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moved; but that it might be so more completely, the king came to a determination of having no more Tooitongas, and thus to put a stop for ever to the ceremony of inachi ; for he conceived that there was very little public utility in what was supposed to be the divine authority of Tooitonga; but that it was, on the contrary, a great and useless expense to the people. This measure, as may be imagined, did not prove very objectionable to the wishes of the multitude, as it relieved them from the inachi, a very heavy tax; and, in times, of scarcity, of course extremely oppressive. In regard to the religious objections which one might suppose would be started against the endeavour to set aside an institution so ancient, so venerable, and so sacred, as that of Tooitonga's divine authority,-it must be noticed that the island of Tonga had, for many years, been deprived of the power, presence, and influence of Tooitonga, owing to its political situation; and, notwithstanding, appeared in the eyes of Finow, and of all his chiefs, warriors, and subjects, to be not less favoured with the bounties of heaven and of nature than the other islands, excepting the mischief and destruction which arose from human passion and disturbances : and if Tonga could


so many fine women from the country would occasion considerable discontent among his young men, and would perhaps tempt some of them to take the same step. He sent, however, for Máfi Hábe, and told her, that, with her leave, he would contrive some means to keep back her women, whose departure might occasion so much disturbance: in this intention she perfectly coincided, as she should have little use for them hereafter, in the retired life she meant to lead with her father, two favourite attendants, however, excepted, whom she begged to take with her. Matters being so far agreed on, Finow, to avoid the appearance of injustice on his part, gave Mr. Mariner instructions how to act, with a view to bring about his object, as if it were a thought and impulse of his own. Accordingly, when Tonga-mana’s canoe was ready to depart, and every one in it, save Máfi Hábę and her attendants, she was carried on board, and her two favourite attendants immediately followed : at this moment, when the rest of the women were about to proceed into the canoe, Mr. Mariner, who had purposely stationed himself close at hand with his musket, seized hold of the foremost, and threw her into the water, and forbad the rest to follow, at the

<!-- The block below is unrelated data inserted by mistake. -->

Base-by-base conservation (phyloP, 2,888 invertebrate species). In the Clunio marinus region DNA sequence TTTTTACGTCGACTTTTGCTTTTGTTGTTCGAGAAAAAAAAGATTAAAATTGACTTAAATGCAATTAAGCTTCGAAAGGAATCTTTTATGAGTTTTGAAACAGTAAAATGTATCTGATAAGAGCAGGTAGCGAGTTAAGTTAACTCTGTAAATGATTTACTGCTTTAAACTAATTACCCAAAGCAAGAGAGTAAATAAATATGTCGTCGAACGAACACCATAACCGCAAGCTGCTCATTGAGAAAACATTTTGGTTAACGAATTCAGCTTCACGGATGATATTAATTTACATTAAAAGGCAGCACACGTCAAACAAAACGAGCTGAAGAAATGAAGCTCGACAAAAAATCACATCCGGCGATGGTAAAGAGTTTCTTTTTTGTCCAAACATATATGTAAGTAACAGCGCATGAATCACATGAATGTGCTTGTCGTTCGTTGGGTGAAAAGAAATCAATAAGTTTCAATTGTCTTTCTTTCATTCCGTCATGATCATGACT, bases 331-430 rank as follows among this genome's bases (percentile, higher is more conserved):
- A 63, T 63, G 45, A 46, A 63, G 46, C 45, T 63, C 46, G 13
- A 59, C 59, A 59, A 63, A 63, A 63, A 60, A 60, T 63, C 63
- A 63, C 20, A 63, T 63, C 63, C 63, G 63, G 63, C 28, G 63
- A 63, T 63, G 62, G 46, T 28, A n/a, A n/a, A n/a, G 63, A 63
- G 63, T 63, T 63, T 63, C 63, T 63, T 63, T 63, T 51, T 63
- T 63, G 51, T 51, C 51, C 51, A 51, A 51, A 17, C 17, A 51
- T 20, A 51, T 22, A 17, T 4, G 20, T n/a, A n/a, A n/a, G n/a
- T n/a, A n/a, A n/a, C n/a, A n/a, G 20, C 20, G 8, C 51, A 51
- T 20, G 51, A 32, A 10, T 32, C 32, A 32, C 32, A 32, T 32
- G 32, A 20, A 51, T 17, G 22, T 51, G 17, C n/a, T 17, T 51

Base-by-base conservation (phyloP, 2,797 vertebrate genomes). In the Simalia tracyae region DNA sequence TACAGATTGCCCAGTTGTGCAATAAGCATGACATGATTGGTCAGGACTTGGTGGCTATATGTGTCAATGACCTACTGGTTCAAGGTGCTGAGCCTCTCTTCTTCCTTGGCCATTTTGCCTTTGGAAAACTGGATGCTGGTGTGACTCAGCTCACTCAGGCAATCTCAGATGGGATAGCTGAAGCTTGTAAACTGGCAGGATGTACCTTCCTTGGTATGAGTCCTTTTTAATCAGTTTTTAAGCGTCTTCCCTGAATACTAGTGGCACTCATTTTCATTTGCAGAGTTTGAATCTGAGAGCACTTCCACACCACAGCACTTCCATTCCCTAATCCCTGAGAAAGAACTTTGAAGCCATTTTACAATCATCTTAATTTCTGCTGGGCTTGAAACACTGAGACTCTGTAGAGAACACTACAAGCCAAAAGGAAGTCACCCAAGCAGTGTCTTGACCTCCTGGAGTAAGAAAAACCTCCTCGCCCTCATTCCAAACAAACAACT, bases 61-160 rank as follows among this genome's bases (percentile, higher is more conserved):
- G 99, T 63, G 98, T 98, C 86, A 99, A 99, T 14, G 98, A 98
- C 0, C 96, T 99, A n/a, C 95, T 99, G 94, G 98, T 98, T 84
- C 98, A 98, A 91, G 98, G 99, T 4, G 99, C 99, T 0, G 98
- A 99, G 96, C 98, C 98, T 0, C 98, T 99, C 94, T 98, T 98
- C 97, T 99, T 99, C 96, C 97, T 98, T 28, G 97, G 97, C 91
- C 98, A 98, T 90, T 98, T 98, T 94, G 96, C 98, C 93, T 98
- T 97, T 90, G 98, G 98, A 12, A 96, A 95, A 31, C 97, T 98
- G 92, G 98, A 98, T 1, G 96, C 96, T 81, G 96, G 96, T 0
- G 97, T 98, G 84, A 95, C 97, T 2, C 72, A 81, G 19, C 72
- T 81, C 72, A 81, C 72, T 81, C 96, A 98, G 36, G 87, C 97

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peril of being shot. He then called out to Fi. now's attendants, who were purposely seated on the beach, to come to his assistance, pretending to express his wonder at their folly, in permitting those women to leave them, for whose protection they had often hazarded their lives in battle: upon this (as had been previously concerted) they ran forward, and effectually prevented any of them from departing. At this moment, while their lamentations rent the air, Finow came down to the beach; and enquiring the cause of this disturbance, they told him that Togi (Mr. Mariner) had used violent measures to prevent their accompany. ing their beloved mistress, and that the young chiefs had cruelly assisted him. One of these chiefs (l'alo) then addressed Finow :-“We “ have all agreed to lose our lives rather than “ suffer these women, for whom we have so “ often fought, to take leave of us for ever. “ There is good reason to suppose that we * shall soon be invaded by the people of Ha

pai: and are we to suffer some of the finest of our women to go over to the men who will

shortly become our enemies? Those wo“ men, the sight and recollection of whom " have so often cheered our hearts in the time “ of danger, and enabled us to meet the




“ bravest and fiercest enemies, and to put them as to the rout? If our women are to be sent

away, in the name of the gods, send away “ also the guns, the powder, and all our spears,

our clubs, our bows and arrows, and every

weapon of defence: with the departure of the “ women our wish to live departs also, for " then we shall have nothing left worth pro"tecting, and, having no motive to defend our

selves, it matters little how we die.”

Finow upon this was obliged to explain to Tongamana the necessity of yielding to the sentiments of these young chiefs, to prevent the discontent and disturbance which might otherwise take place. The canoe was now ordered to leave Vavaoo for the last time, and never more to return, for if she or any other canoe should again make her appearance from Hapai, her approach would be considered hostile, and proper measures would accordingly be adopted. At this moment, the women on the beach earnestly petitioned Finow to be allowed to take a last farewell of their dear and beloved mistress, which on being agreed to, nearly two hours were taken up in this affecting scene.

From this time Finow devoted his attention to the cultivation of the island ; and the exer

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